Change Maker: Back to roots to set up agro farm
It is expected that a student graduating from a reputed university would want a good job in the big city.
A female Dhaka University graduate in Bogura, however, broke the stereotype to become an entrepreneur, finding success in cultivating vermicompost and helping her fellow villagers learn the business.
Twenty-six-year-old Razia Sultana Sumi, of Goriarpara village in Shibganj upazila, completed her honours and master's degrees in social welfare at DU in 2018 and 2020 respectively.
"Like every student of DU, I also dreamed of being a BCS [Bangladesh Civil Service] cadre or getting a good job in a reputed organisation but the urgency of life returned me to the village."
While many fellow graduates were preparing for exams and struggling to land government jobs, Sumi said she did not want to waste time.
"After finishing my master's degree with good results, I came straight back to my village and started helping my father in the fields," said Sumi.
Her journey was not easy. She was initially shamed and verbally insulted by neighbours and villagers, mostly boys and men, while harvesting paddy in the fields with her father and sister last year.
They said that a girl who graduated from Dhaka University harvesting paddy in the fields was such a shame -- that she had wasted her parents' money and efforts, Sumi recalled.
"Every profession is great if you take it to heart. Agriculture is my father's profession. I wanted to find greater success in agriculture," said Sumi.
Against all odds, Sumi did not stop. She and her 30-year-old sister Shamima Begum took various initiatives to become agro-entrepreneurs, but they were initially unsuccessful.
Later, the sisters started producing vermicompost, a technology by which fertiliser is made from cow dung (or other organic matter) and earthworms, with eight kilogrammes of earthworms in 24 concrete rings in May last year.
They named their project Shamima Agro Farm and after seeing success, the sisters set up another 17 concrete beds (larger than the rings).
In October last year, Sumi and several others in the village participated in a training on vermicompost by an organisation called Sabuj Paribahan.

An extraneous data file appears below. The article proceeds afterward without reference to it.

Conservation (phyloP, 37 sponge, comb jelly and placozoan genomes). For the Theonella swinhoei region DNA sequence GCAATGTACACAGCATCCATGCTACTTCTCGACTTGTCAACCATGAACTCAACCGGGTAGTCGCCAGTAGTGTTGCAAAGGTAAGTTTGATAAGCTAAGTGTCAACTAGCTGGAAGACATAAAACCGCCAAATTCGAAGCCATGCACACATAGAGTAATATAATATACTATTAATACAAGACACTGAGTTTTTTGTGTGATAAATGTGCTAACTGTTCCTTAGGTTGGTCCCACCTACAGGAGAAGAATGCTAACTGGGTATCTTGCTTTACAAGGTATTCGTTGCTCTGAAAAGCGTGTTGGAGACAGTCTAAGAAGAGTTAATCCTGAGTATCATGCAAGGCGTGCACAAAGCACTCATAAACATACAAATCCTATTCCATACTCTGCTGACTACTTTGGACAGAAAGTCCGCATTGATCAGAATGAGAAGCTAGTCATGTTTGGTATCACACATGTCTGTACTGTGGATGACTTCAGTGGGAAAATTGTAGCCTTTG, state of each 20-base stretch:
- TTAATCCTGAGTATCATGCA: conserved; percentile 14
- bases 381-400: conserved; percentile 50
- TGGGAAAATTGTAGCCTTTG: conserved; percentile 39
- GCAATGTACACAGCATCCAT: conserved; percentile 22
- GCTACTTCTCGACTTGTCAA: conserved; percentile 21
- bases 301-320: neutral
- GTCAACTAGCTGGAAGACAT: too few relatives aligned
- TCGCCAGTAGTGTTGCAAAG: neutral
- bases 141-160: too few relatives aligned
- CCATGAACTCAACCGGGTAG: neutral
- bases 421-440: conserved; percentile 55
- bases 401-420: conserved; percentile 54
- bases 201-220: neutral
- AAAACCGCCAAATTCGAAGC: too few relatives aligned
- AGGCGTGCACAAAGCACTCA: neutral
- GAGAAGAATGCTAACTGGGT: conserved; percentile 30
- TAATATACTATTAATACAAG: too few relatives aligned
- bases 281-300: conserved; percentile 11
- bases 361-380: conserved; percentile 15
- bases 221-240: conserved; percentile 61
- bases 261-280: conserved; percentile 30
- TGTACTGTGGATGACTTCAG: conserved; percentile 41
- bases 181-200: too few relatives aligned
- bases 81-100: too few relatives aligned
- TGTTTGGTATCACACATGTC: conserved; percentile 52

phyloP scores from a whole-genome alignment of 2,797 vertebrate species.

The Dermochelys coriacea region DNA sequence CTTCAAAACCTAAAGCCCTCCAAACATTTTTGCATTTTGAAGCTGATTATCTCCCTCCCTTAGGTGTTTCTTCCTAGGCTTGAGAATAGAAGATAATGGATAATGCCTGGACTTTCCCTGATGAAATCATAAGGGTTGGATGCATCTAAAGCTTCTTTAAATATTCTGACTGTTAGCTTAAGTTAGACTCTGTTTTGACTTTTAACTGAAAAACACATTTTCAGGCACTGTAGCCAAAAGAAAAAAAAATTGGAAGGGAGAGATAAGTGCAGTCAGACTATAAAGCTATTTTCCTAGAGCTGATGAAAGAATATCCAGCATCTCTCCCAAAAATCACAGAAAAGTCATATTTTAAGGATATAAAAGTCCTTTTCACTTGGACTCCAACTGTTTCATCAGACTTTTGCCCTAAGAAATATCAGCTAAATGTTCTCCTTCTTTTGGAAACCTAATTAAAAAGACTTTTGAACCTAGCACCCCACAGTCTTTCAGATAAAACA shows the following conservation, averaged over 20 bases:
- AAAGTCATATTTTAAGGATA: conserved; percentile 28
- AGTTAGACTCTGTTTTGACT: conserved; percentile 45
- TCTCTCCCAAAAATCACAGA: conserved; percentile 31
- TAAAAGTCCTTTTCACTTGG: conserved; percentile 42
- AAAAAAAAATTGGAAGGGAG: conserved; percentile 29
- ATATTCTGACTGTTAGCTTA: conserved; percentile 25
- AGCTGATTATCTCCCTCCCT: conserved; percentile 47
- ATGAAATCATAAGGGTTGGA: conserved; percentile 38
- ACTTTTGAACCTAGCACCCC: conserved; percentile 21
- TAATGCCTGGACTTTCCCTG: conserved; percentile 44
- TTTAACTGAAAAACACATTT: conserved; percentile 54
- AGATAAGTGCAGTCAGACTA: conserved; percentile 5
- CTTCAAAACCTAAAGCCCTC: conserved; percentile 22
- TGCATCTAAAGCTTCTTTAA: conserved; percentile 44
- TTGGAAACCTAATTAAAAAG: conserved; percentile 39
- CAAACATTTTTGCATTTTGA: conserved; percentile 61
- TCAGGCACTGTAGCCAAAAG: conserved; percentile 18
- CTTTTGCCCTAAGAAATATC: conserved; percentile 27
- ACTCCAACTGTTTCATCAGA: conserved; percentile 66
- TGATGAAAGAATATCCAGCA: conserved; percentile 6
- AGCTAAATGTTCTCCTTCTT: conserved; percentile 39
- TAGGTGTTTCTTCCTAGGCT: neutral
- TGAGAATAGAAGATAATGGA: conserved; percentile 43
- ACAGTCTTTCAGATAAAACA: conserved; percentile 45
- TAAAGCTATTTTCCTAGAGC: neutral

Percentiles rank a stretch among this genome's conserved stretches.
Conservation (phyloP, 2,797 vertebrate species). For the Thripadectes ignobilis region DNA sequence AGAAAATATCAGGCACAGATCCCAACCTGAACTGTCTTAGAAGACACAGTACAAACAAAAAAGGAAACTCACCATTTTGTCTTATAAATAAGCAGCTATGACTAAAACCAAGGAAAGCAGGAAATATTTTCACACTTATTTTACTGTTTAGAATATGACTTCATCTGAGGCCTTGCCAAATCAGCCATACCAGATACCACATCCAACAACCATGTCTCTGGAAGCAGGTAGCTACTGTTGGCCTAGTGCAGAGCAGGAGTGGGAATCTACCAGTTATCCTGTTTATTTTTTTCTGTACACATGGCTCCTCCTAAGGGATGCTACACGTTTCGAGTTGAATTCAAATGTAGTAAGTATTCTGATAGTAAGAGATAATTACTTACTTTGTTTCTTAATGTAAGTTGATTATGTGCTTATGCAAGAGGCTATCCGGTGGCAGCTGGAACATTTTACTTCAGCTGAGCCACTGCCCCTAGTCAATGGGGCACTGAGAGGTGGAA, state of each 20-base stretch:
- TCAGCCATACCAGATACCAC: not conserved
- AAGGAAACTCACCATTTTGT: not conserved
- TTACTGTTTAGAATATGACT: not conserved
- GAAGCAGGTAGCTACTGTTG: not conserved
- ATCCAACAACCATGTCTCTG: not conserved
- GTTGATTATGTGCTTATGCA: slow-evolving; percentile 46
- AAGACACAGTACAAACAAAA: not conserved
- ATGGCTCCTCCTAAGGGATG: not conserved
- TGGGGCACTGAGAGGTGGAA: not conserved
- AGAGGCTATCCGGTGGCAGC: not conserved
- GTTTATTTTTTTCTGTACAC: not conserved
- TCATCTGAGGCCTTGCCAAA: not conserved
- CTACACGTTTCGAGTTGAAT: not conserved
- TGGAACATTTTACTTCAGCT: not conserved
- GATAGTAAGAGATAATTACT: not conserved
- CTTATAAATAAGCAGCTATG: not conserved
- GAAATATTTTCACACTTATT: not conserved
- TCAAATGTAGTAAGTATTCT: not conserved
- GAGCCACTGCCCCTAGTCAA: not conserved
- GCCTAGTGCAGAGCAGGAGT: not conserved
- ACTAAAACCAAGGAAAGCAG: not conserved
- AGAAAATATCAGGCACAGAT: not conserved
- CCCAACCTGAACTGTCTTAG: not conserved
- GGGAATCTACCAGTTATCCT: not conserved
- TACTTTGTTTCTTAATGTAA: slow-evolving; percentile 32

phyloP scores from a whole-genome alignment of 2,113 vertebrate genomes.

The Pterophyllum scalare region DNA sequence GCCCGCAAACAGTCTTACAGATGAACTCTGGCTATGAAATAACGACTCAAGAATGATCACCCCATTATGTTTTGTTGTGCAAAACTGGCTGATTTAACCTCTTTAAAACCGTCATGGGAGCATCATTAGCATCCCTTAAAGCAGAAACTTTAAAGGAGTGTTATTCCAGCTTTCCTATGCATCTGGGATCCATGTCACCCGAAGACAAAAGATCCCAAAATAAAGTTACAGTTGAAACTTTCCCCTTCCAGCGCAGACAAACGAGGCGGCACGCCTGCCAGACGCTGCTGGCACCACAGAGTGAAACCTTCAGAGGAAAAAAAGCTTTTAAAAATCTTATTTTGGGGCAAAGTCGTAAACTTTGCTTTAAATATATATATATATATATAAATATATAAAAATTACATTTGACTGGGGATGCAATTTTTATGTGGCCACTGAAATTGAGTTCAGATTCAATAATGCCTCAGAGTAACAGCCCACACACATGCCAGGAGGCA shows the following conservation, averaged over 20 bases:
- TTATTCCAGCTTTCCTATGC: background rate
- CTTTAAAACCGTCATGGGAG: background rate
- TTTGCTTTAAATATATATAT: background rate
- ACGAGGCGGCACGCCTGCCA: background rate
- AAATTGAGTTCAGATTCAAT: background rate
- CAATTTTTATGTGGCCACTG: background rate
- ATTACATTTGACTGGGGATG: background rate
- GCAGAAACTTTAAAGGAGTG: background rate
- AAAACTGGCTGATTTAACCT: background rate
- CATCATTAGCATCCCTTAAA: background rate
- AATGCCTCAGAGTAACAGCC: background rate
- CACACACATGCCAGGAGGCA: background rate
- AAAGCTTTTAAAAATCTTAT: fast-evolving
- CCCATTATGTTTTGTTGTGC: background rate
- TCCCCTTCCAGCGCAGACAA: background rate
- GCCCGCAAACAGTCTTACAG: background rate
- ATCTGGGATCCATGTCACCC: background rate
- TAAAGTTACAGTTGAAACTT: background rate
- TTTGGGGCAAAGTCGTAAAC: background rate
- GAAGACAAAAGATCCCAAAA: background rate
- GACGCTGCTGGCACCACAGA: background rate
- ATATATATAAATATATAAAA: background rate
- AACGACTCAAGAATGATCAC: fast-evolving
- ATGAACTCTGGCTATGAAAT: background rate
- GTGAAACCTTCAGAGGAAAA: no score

Sumi then involved 10 villagers struggling to get by and formed a community organisation "Chetonayon". They all now receive profits from the vermicompost project collectively.
"We are now getting a lot of orders to supply vermicompost to Dhaka, Cumilla, and other parts of the country. But we can't supply this demand as we have low production due to less investment," said Sumi.
Regardless, the others who learned the business from Sumi are happy to sell vermicompost and earn some extra money from their small farms.
Zamshed and Rasheda Mondol of the village said they had been struggling to get by with their work in the fields. After Sumi involved them in learning how to set up a vermicompost farm, they were able to recently sell around 100kg of vermicompost as well as some earthworms, said Zamshed.
Fifteen-year-old Saida Binte Shahinur of Goriarpara village said, "Sumi aunty taught me how to cultivate vermicompost at home."
She started recently with five rings and has already made profits. "I sold vermicompost three times till now and 1kg of earthworm for Tk 3,000."
Md Al Muzahid Sarker, Shibganj upazila agriculture officer, told The Daily Star that what Sumi is doing after completing her master's degree at DU is praiseworthy. "Modern agriculture needs more highly educated youth like Sumi."
Demand for vermicompost is increasing day by day as chemical fertilisers reduce soil fertility, he said.
"Sumi sometimes visits our office for advice. We are trying to help her by providing training and market access," said the agriculture officer.
Sumi urged the government to provide loans at a low interest rate to small vermicompost entrepreneurs so they are able to expand their businesses.